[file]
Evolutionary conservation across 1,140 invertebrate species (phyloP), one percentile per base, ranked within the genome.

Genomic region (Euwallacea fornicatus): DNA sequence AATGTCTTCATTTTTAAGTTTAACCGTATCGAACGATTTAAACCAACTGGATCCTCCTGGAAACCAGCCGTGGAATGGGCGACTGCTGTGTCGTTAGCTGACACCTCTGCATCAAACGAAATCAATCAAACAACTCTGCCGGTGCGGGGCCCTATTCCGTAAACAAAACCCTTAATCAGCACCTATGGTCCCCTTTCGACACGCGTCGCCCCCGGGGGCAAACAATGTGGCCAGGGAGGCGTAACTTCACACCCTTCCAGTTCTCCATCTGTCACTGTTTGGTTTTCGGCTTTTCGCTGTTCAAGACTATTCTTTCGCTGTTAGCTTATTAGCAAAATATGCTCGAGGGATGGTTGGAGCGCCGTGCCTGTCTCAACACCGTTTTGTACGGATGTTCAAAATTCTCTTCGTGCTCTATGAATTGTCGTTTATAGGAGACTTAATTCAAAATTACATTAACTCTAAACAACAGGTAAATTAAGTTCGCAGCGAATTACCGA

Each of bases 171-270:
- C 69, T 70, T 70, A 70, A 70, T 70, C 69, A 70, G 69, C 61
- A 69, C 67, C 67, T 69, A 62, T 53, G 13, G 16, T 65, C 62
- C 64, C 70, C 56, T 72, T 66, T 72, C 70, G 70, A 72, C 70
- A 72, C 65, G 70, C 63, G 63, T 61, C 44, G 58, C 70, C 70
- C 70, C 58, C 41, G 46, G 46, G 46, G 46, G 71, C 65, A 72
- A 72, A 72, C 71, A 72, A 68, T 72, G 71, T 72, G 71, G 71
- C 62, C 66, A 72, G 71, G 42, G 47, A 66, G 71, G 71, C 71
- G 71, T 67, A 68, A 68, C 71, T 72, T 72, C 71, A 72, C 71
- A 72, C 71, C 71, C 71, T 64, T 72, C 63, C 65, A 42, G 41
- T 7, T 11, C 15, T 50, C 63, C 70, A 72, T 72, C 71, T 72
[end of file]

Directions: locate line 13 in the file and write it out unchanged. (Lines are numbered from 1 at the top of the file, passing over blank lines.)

- T 7, T 11, C 15, T 50, C 63, C 70, A 72, T 72, C 71, T 72